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Recipes

Terrine of ham hock with piccalilli and toasted spelt bread with English mustard butter

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Ingredients

For the piccalilli

For the terrine

For the Norfolk spelt bread

For the English mustard butter

Method

  1. Make the piccalilli well ahead as it improves with keeping. Combine the vinegar, sugar, horseradish, thyme, bay leaf and half of the chilli in a non-reactive saucepan. Heat gently until the sugar has dissolved, then bring to the boil. Simmer gently for a couple of minutes. Set aside to cool, then strain and set aside.

  2. Meanwhile, cut all the vegetables into small cubes (the onions can either be left whole or cut into halves or quarters). Pour 2 litres/3½ pints of water into a large bowl and stir in the salt. Immerse all the vegetables in the salted water and leave to soak overnight. The next morning, rinse the vegetables and drain well, then place in a large bowl.

  3. Put the remaining chilli, the cornflour, turmeric and mustard in a bowl and mix to a runny paste with about 150ml/¼ pint of the cold strained vinegar. Bring the rest of the strained vinegar to the boil in a clean non-reactive saucepan over a moderate heat, then stir in the paste mixture. Cook for 2-3 minutes, stirring, until thickened.

  4. Pour the hot mixture over the vegetables and mix thoroughly. Fill five sterilised 450g/1lb jam jars with the piccalilli. When cool, cover and seal. (The piccalilli will keep for up to a month in a cool place. Keep in the fridge once opened. It's good to make plenty, as it goes well with lots of snacks.)

  5. To make the terrine, put the ham hocks and pig's trotters in a large stockpot and cover with cold water. Bring to the boil and boil steadily for ten minutes, skimming off any scum from the surface. Remove the hocks and trotters, and discard the water.

  6. Return the hocks and trotters to the cleaned pan. Add the bouquet garni, coriander seeds, peppercorns and shallots. Pour in the wine and vinegar, and add enough cold water to just cover the ingredients. Bring to the boil, then simmer very gently (no need to cover the pan) for a minimum of two hours or until the hocks are tender and the meat flakes easily.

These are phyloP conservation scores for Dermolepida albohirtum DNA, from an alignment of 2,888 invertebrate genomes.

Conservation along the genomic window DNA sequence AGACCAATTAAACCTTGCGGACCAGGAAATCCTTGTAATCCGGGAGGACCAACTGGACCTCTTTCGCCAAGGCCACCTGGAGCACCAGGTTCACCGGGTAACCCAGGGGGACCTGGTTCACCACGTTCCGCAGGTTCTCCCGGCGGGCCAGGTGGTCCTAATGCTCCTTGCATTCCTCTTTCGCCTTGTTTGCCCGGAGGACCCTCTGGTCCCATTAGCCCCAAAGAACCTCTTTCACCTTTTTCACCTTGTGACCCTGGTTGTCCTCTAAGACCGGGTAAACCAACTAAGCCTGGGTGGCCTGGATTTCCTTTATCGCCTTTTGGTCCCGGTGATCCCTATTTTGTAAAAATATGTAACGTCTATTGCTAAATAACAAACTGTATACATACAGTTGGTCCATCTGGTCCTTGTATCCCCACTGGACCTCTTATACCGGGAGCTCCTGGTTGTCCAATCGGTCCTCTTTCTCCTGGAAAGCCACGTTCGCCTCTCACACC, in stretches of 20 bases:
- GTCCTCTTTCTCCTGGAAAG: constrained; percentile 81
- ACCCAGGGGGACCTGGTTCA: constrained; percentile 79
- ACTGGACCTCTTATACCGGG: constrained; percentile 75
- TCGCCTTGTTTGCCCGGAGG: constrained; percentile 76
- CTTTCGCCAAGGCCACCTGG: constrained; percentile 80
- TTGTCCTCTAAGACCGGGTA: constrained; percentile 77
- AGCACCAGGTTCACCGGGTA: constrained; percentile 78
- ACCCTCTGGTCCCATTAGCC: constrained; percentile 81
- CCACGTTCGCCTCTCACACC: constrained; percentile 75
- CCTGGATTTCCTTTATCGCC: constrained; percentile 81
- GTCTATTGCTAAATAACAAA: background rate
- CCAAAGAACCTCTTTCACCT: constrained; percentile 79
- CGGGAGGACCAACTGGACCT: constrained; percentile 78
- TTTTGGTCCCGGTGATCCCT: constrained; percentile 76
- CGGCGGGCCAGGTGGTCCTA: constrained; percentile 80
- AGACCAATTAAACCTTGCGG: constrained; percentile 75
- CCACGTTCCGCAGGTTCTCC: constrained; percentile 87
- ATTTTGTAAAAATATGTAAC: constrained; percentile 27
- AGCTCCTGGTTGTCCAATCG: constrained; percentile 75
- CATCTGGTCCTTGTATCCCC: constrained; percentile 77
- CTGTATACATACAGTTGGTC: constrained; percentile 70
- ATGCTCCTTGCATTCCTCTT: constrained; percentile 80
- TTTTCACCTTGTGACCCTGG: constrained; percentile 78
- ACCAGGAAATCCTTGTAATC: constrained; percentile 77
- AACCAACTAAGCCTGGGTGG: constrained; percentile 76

7. Leave the hocks and trotters to cool in the liquid for about an hour. Remove the hocks, cover with cling film and set aside. Discard the trotters.

  8. Strain the cooking liquid through a muslin-lined sieve into a clean pan. Place the pan on a high heat and bring the liquid to a rapid boil. Boil to reduce down to 650ml/1 pint, then pass it once again through a sieve lined with a clean piece of muslin into a jug. Set aside.

  9. Line a 1.5-litre/2¾-pint terrine with a double layer of cling film, leaving some cling film draping over the sides.

  10. Peel the skin off the hocks, then shred the meat into nuggets. Place in a large bowl with the capers, gherkins and parsley. Mix well. Taste and season with pepper (add salt only if really necessary). Pile the mixture into the lined terrine and press down firmly. Slowly pour in the reduced liquid, adding just enough to cover the meat. As you pour, tap the terrine dish on a hard surface to ensure the liquid is spread throughout the terrine. Cover with the overhanging cling film and chill in the fridge overnight.

  11. To make the spelt bread, put the flour, salt, mustard powder, butter, chopped walnuts and sultanas (if using) in the bowl of a food mixer. Using the dough hook, mix thoroughly.

  12. Combine the yeast and sugar in a bowl, mixing with your fingertips so that the yeast breaks down and becomes smooth and almost liquid. Mix in four tablespoons each of the warm milk and water and the egg. With the mixer running, slowly pour the yeast mixture into the flour to make quite a soft dough (it will become firmer on kneading), adding a little more warm liquid if needed. Allow the machine to knead the dough for 5-8 minutes or until it comes away from the sides of the bowl and does not stick to your fingers. Remove the bowl from the mixer and cover with a damp tea towel. Leave in a warm place to rise for 1-1½ hours or until the dough has doubled in volume.

  13. Line a large baking tray with greaseproof paper. Turn the dough out onto a lightly floured surface and knead well with the palm of your hand, then shape the dough into a plump rectangle. Place it on the baking tray and leave in a warm place for 45 minutes (no need to cover) to prove and double in size again.

  14. Preheat the oven to 220C/390F/Gas 7. Bake the bread for 20-25 minutes or until golden and it sounds hollow when you tap your knuckles on the top. Cool on a wire rack.

  15. For the mustard butter, beat together the butter and mustard powder in a bowl until thoroughly mixed. Taste and season with salt and freshly ground black pepper. Press into small pots and place in the fridge until firm.

  16. The terrine is best eaten at room temperature. Serve it sliced, with the piccalilli, slices of toasted spelt bread and English mustard butter.

How-to videos

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How to knead bread dough

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Using fresh yeast